§ Order for Second Reading read.
§ SIR ALEXANDER COCKBURN
said, that several hon. and learned Members connected with the Court of Chancery, who were not then present, objected to the Bill in its present shape. The Bill 1431 had been mutilated and utterly spoilt by the Lord Chancellor. It was now a very different measure from that introduced in conformity with the recommendations of the Chancery Commissioners.
§ MR. WALPOLE
said, he had no hesitation in saying that this measure, taken in connexion with the one which followed in the Orders of the Day, would effect a greater amount of practical good in the administration of Equity in this country than had been accomplished since the time of Lord Hardwicke. The Bill came before Parliament recommended by the Report of most able Commissioners, whose suggestions were confirmed by the Lord Chancellor, and sanctioned by all the law Lords in the Upper House. The Bill would, he believed, make that cheap which had hitherto been dear, and substitute rapidity for delay. Under these circumstances he felt justified in calling on the House to read the Bill a second time, and to defer the consideration of its details until it went into Committee. The hon. and learned Member for Southampton was not justified in saying that the Bill had been mutilated. He would undertake to say that no Chancery lawyer would get up and tell the House that the recommendations of the Commissioners in their Report were not fully, fairly, and substantially carried out. There were one or two deviations which had been alluded to by the right hon. Gentleman the Member for Ripon (Sir J. Graham) at the commencement of the evening. Since that allusion was made, he had spoken to those interested in the subject, and reference had been made to the Lord Chancellor, who, he might state, did not consider those variations as material to the principle of the Bill, regarding them as points which might fairly be considered in Committee; and he might state, that neither the Lord Chancellor nor the Government were going to take their stand upon such variations, in case the House should think fit to change the Bill in those respects. These two Bills were of much importance in three respects—as preventing expense and delay in bringing the cause to a hearing, in the conducting of the cause, and in the consequential inquiry on the hearing of the cause. In these three respects the recommendations of the Report of the Commissioners had been carried into effect; and he hoped this stage of the Bill would not be objected to, reserving to the hon. and learned Gentlemen opposite the ful- 1432 lest opportunity of considering the details of the measure in Committee.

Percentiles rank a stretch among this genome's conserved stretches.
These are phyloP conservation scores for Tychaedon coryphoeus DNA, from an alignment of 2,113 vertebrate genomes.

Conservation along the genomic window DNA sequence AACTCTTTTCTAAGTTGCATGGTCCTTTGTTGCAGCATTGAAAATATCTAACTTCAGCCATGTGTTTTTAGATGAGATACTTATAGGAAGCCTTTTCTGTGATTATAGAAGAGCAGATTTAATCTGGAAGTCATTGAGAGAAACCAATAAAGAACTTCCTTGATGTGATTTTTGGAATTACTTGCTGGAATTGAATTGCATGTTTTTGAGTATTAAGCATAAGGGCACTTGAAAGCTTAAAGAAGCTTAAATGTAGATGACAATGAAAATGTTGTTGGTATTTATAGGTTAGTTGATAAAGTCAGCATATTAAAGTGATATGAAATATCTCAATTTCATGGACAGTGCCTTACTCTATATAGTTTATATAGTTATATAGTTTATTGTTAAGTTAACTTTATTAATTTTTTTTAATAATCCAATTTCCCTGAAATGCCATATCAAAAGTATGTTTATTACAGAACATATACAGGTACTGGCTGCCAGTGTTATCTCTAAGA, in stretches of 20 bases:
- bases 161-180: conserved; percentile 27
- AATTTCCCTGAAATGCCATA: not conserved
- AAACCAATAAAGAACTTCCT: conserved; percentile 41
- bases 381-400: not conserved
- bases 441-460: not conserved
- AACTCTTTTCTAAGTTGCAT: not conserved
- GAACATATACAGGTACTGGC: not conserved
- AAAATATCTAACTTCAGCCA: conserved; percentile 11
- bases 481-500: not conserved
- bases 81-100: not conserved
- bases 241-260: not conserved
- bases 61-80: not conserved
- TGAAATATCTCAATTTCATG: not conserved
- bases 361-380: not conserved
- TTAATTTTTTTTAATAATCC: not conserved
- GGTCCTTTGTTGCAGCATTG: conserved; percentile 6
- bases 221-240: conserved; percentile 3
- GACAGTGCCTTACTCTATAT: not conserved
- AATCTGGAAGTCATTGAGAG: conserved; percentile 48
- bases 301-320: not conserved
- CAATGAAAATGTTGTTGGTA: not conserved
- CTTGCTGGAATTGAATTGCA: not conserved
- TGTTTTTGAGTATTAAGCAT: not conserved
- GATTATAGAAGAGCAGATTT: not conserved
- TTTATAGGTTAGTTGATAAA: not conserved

§ SIR ALEXANDER COCKBURN
said, he had no wish to throw any obstacle in the way of the Bill; but, having understood that it came far short of the recommendations of the Commissioners, all he wanted to suggest was, that it was an inconvenient hour to proceed with the debate. After what had fallen from his right hon. Friend, however, he would not further object to the second reading of the Bill.
§ SIR JAMES GRAHAM
begged to express his earnest desire that this Bill should be read a second time. He had the honour of serving on the Commission from whose recommendations the Improvement of the Jurisdiction of Equity Bill and the present proceeded, and it was with much satisfaction he could state that the Report of that Commission was unanimously adopted, and that all their proceedings were conducted with the utmost cordiality. He was glad also to say, that these two Bills very fully and fairly, in his judgment, carried out the recommendations of the Commission. The right hon. Gentleman the Secretary of State had truly said that in both Bills there were certain things that appeared to be deviations from those recommendations—in both Bills something having been added, and something omitted; but, at the same time, seeing that communications had been made with the highest authorities in the law, and after the announcement made by the right hon. Home Secretary that recommendations would be favourably received by the Government, he was very sanguine in the expectation that before they went into Committee an adjustment might take place, which would enable the Commissioners to state that they were satisfied, not only in the main, but even with the particular shape assumed by these Bills. Surely, under those circumstances, it would be most desirable to give them a second reading, and thus assist in effecting a reform in the law which would confer honour on the Parliament that passed it, honour on the Government which proposed it, and in which he, for one, rejoiced that he had had the honour of sharing.
§ MR. JOHN STUART
said, that to satisfy everybody on so difficult a subject was hardly to be hoped for; but that this Bill did in the main carry out the recommendations of the Commissioners, he thought that they might all now, on the 1433 assurance of the right hon. Baronet (Sir J. Graham) feel entirely satisfied. For his own part, he wished to express the gratitude that he felt to the Members of the Commission. He thought, indeed, that they might have gone further and done better; but he bowed to their authority, and accepted the measure which was founded on their recommendations.